Your Chance To Change OSI

When I said recently that we still need the Open Source Initiative (OSI), it started a flood of comment. There's no doubt that we need OSI - but we need a better OSI. The one we have now is just too small to be effective and too mired in past successes; a renaissance is needed. You can help.

Yesterday and Today

OSI was formed in 1998 to solve a pressing problem. The founders embraced the ideals of software freedom, but saw that businesses - being non-persons - lacked any way to embrace a philosophical principle. To advance software freedom, it needed to be pragmatically "projected" onto the surface of the computer industry of 1998, creating rules that could be followed without demanding ideological "purity". The result was a focus on a certain kind of advocacy, plus an enormously valuable effort to analyse, categorise and selectively endorse copyright licenses. OSI was the pragmatic projection of software freedom onto the computer industry of 1998.

But in 2010, the industry has changed. It's due in no small part to the effects of software freedom on technology and innovation, with the pragmatic liberties it guarantees seeding today's key trends. It's also in part due to the attempted corruption of open standards and the policies that rely on them, which has allowed proprietary software an undeserved ascendancy. So while new businesses are able to be formed with philosophical and ethical principles embedded in their DNA, existing ones still can't "embrace software freedom" since that's a capability only of intelligent individuals.

Today we have a mature understanding of open source issues and licensing that means the advocacy initiatives of 1999 are less necessary and the license approval role has changed. The growth of cloud computing - even with open APIs and open data - means that liberty assurance mechanisms based only on source code are inadequate to identify the presence of software freedom. And the maturity of the open source market means the 'games' that existing corporations play on the market are sophisticated enough to use open source as a corporate weapon instead of as a path to liberty.


We need to repeat the exercise of projecting software freedom onto its surface, reinventing OSI to steward the resulting activities. That may well mean:

  • addressing today's trends, such as open data and open cloud computing;
  • increasing consumer awareness of open source and the four freedoms (beyond the code and the geeks);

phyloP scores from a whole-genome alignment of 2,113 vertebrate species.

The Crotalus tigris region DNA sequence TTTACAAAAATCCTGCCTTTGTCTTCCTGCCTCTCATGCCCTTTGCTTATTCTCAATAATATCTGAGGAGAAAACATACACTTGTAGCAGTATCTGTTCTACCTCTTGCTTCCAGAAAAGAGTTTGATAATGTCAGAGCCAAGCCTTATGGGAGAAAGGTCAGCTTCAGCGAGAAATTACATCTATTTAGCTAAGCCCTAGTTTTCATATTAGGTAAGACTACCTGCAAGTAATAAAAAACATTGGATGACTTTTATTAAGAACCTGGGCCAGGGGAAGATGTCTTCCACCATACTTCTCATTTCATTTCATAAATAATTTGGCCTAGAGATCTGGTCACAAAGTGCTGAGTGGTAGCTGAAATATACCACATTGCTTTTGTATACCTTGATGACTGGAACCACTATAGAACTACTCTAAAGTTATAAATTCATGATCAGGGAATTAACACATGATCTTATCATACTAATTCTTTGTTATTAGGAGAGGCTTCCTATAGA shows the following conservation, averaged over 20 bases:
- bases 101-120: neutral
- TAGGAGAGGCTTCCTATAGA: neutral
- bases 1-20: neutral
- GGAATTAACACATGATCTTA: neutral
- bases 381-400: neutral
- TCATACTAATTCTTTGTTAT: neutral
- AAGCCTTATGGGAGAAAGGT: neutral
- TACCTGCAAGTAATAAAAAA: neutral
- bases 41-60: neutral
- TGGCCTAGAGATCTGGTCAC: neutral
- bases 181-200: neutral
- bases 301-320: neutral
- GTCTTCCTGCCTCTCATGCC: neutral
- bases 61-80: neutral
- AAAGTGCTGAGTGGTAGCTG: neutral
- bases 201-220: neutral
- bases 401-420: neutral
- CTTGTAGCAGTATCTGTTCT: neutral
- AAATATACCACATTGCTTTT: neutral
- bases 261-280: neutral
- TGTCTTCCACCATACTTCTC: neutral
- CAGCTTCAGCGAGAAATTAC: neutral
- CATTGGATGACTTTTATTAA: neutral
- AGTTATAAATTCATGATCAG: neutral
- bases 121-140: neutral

• educating the next generation of computer science graduates (many of whom think open source or free software just mean "Linux");
  • dealing with the engagement of powerful industry corporations such as Microsoft, Google, IBM, Oracle and SAP;
  • expanding resources for government and NGOs to adopt and institute open source programs;
  • sustaining license review activities, which remain a key function for OSI (but now with an emphasis on avoiding new licenses unless they are essential).

However OSI is formed with a board which is the de facto entire volunteer base. There is also a "chicken and the egg" problem that there is no clear door into OSI so there is no one to form an electorate and there is no "new blood". OSI has been trying to fix this but it requires work. The first attempt the Board made involved inviting 50 people to discuss the problem in an online forum last year. This didn't devise a new governing membership body, but did work through all of the possible ways OSI could be governed and more effective.

Change Inevitable

Change is now inevitable because the board recently passed rules imposing term limits to make room for new blood. A significant number of long-term Board members retire this year and next. So it's vital that a plan for OSI's future be devised. As I have said before, I'm convinced that future has to be membership-based, with a Board that represents people working on grass-roots software freedom matters.

Which is where you come in. Plenty of people spent time here and on Slashdot throwing rocks at OSI - many deserved - but there's an opportunity to join in to fix things. At the last Board meeting I was asked to get a group together to draw up a new, member-led governance charter for OSI. We've got a good idea of the outline thanks to the earlier work, but there need to be smart, informed people with a heart for software freedom from around the world involved to draft and write the details. Is that you?

We are also keen to see more people involved in other aspects of OSI. If you have experience with writing charters, administering servers, web design, trademark policy or any other aspect of the renewal of OSI, then please write to me, webmink at opensource dot org, or contact the OSI Board.

I'm sure the criticism of OSI will continue, but there's an opportunity to be part of the solution instead of part of the problem. Will you take it?

[First published by ComputerWorldUK on June 14, 2010]